Raggedy Ann with a fellow toy. Artist: George Kerr.


Original Medium: Toys
Produced by: Creator-produced
First Appeared: 1915
Creator: Johnny Gruelle
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Over the years, plenty of toy lines have become toons. He-Man and Care Bears only outline their range. But one of the most successful was also among the earliest — Raggedy Ann and (later) her brother Andy. Unlike the more recent ones, the Raggedys weren't …

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… conceived as a coordinated cross-media, cross-promoted product franchise — like Winnie-the-Pooh and his friends, their origin lay in a toy loved by a real child. Cartoonist Johnny Gruelle (Quacky Doodles) made the first Raggedy Ann, who closely resembled the numberless hordes of Raggedy Ann rag dolls made in the following decades, for his daughter, Marcella, in 1914. He got the name by combining two poem titles by James Whitcomb Riley, "The Raggedy Man" and "Little Orphant (sic) Annie" (tenuous relation).

Marcella got so much pleasure out of Raggedy Ann that Gruelle (already known for newspaper features such as The New York Herald's Mr. Twee Deedle) shared stories starring Ann (and her owner, named after Marcella), illustrated by himself, with newspaper readers. Starting in 1915, he marketed Raggedy Ann dolls, hand-made by members of his family. In 1918, The P.F. Volland Company of Chicago published his first Raggedy Ann book (and sixth children's book altogether), Raggedy Ann Stories.

Marcella died at age 13. Authorities tried to pin the blame on a congenital heart condition, but Gruelle blamed a smallpox vaccination that had been given to her without his permission. Thereafter, Raggedy Ann became a spokestoon for a citizens' movement that opposed compulsory vaccination on grounds that forcing medication violates American freedom.

Opposition to coercive medical procedures was more popular then than it is now — in any case, it doesn't seem to have diminished the doll's popularity. Volland brought out the second Raggedy Ann book, Raggedy Andy Stories: Introducing the Little Rag Brother of Raggedy Ann, in 1920, and from then on, Andy was part of the cast. The books continued, introducing new toys such as The Camel with the Wrinkled Knees and The Paper Dragon, for the next decade and a half. Gruelle also did a newspaper comics version of the Raggedys from 1934 until his death in 1938,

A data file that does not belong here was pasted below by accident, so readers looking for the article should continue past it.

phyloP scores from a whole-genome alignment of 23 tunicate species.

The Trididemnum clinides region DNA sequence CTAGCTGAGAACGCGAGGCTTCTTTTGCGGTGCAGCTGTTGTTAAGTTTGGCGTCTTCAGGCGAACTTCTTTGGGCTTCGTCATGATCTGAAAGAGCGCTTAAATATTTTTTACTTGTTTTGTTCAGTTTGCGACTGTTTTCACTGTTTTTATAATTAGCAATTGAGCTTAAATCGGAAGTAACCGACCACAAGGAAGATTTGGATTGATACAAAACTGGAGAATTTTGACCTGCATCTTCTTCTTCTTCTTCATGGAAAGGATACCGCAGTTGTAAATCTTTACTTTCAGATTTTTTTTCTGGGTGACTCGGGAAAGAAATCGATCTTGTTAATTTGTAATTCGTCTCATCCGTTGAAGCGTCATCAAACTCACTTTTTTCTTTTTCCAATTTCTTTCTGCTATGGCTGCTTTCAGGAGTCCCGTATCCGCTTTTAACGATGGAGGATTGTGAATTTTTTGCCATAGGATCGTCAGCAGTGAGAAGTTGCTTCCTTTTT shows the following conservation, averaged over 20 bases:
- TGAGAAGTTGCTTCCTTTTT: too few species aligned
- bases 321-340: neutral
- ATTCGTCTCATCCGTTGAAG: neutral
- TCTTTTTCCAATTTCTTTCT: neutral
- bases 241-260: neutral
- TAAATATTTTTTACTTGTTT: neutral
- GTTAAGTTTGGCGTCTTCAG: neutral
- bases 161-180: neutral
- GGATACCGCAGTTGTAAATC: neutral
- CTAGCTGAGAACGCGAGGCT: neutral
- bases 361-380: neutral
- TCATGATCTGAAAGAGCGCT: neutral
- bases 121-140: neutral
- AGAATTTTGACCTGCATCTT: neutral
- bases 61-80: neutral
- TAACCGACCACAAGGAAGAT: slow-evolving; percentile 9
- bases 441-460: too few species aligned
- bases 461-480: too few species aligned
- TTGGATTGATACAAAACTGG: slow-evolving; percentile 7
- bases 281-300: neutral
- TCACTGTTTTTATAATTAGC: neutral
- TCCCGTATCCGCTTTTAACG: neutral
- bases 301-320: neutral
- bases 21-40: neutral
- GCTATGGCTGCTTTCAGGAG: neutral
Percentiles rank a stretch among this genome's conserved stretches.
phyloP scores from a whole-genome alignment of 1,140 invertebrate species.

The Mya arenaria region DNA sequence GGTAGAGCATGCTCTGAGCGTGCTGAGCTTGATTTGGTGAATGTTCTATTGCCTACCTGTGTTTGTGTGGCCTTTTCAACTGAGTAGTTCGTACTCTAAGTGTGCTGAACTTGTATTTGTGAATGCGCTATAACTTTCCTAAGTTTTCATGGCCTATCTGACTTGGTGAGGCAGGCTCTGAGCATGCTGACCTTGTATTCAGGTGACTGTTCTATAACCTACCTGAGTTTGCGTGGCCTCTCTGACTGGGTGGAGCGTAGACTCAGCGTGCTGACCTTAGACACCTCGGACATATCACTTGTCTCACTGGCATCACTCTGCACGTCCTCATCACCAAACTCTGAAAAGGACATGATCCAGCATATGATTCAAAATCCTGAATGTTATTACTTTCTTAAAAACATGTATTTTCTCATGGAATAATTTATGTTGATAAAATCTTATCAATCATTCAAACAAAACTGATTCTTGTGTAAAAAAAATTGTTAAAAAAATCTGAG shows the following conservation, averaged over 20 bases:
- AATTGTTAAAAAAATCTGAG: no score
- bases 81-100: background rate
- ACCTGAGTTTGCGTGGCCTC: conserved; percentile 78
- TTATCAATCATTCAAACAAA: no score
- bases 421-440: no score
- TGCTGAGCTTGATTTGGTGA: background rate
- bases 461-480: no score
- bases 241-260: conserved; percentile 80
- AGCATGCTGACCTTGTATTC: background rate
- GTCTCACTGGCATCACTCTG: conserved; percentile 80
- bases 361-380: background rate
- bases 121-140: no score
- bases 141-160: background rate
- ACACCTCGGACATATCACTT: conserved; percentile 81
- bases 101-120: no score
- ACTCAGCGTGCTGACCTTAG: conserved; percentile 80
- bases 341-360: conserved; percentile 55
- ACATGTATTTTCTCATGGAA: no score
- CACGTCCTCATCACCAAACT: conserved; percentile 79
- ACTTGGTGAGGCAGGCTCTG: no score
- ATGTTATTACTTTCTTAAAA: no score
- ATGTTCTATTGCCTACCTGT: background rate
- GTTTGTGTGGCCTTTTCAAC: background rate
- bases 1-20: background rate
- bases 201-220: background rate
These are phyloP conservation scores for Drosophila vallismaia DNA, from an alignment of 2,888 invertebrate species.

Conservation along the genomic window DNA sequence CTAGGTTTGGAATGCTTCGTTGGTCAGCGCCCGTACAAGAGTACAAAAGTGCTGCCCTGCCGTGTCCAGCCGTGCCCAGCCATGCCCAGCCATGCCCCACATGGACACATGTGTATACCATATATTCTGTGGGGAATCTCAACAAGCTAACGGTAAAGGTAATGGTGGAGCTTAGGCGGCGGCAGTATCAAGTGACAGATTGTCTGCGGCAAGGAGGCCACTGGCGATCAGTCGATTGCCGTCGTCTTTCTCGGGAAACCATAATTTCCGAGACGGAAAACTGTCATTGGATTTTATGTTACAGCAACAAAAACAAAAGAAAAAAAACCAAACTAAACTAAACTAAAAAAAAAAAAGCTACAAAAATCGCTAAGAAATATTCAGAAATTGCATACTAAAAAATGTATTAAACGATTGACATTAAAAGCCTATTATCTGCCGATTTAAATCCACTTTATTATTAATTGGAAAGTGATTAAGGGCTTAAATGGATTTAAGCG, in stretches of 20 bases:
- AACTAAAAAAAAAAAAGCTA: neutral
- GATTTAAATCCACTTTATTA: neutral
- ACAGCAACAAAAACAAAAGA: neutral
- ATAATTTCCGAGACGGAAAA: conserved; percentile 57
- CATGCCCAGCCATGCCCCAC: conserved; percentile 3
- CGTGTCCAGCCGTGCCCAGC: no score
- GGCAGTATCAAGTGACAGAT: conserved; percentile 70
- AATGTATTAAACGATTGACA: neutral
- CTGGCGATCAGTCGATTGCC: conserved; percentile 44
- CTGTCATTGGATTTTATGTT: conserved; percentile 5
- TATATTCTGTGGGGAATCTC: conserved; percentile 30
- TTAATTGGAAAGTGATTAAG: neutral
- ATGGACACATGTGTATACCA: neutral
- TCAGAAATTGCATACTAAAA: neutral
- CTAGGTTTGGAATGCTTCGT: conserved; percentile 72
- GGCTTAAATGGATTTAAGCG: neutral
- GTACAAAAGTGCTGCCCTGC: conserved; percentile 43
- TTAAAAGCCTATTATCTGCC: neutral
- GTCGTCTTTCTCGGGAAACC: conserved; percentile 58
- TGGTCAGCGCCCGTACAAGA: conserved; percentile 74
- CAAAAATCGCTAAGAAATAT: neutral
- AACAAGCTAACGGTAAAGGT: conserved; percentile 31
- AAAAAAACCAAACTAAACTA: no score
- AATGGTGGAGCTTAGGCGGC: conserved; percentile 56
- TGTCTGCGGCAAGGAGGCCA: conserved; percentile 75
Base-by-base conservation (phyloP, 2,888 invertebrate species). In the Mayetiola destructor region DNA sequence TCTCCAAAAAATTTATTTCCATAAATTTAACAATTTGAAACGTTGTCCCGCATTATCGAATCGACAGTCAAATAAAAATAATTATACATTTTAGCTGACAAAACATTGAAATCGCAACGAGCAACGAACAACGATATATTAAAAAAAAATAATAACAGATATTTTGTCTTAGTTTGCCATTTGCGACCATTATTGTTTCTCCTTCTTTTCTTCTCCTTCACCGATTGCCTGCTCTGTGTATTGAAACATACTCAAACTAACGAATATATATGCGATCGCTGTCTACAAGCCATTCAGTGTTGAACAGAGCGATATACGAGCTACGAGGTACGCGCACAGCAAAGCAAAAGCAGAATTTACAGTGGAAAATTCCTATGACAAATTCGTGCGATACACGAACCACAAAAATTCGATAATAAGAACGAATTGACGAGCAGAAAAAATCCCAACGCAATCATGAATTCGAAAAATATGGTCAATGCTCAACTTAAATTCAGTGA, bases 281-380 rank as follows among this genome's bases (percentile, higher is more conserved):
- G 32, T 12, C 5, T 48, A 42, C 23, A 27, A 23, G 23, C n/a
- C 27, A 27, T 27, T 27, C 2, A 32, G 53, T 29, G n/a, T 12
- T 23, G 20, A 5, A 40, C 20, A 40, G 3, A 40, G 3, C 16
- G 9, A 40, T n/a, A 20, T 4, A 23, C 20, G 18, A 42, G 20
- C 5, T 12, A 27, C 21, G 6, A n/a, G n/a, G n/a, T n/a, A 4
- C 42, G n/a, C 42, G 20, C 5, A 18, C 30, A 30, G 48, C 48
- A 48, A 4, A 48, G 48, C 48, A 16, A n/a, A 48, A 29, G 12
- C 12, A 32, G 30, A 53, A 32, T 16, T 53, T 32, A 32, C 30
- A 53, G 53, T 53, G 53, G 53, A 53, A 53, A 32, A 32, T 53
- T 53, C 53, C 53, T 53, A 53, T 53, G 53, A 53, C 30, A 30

Ann and Andy appeared in their first animated cartoon, Raggedy Ann & Raggedy Andy, on April 11, 1941. It was produced by the Max Fleischer studio as a two-reel color special, the format they'd used for Popeye the Sailor Meets Sindbad the Sailor (1936) and Betty Boop in Poor Cinderella (1934). Famous Studios continued the series with Suddenly It's Spring (1944) and The Enchanted Square (1947). Voices heard in these productions include Pinto Colvig (Goofy) and Jack Mercer (best known as Popeye, but also TV's Felix the Cat).

Dell Comics brought the Raggedys into comic books, with the 65th issue of New Funnies (July, 1942), which up until then had been titled The Funnies. That title had started out reprinting newspaper comics, but was branching out into more general licensed properties. It wound up specializing in characters licensed from Walter Lantz's studio. She stayed in that title until #111 (May, 1946). She was also in an occasional issue of Four Color Comics, and by 1946 had her own Dell title. She kept it until 1955, for a total of more than 40 issues, including a couple of specials. At Dell, she was usually drawn by George Kerr (The Brownies).

Dell revived the character for a handful of issues between 1964 and '66. Gold Key Comics reprinted six issues from 1971 to '73.

A few years later, animation producer/director Richard Williams (The Princess & the Cobbler) came out with a full-length feature, Raggedy Ann & Andy: A Musical Adventure, released April 1, 1977. Main voices were Didi Conn (various voices in 1990s Flintstones productions) as Ann and Mark Baker (who has few other acting credits) as Andy.

The following year, Chuck Jones produced a holiday TV special, Raggedy Ann & Andy in the Great Santa Claus Caper, released November 30, 1978. He followed that up with Raggedy Ann & Andy: The Pumpkin Who Couldn't Smile, released on Halloween Day, 1979. In those productions, June Foray (Rocky the Flying Squirrel) did Ann's voice, and Daws Butler (Chilly Willy) did Andy's. Les Tremayne (also heard in The Pirates of Darkwater) did Santa and the Pumpkin.

Then there was The Adventures of Raggedy Ann & Andy, a short-lived animated TV series that CBS produced and aired starting September 17, 1988. Christina Lange (Sister Bear) and Josh Rodine (Hamlet in Hagar the Horrible) were Ann and Andy, respectively. Tracy Rowe (Steff in Freakazoid! was Marcella.

As far as cartoons go, the Raggedy Ann property has been dormant recently. But it still retains a lot of name recognition with the public, and it's had lengthy gaps before. It'll undoubtedly surface again.


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Text ©2007-10 Donald D. Markstein. Art © Raggedy Ann's image is in the public domain. This image has been modified. Modified version © Donald D. Markstein.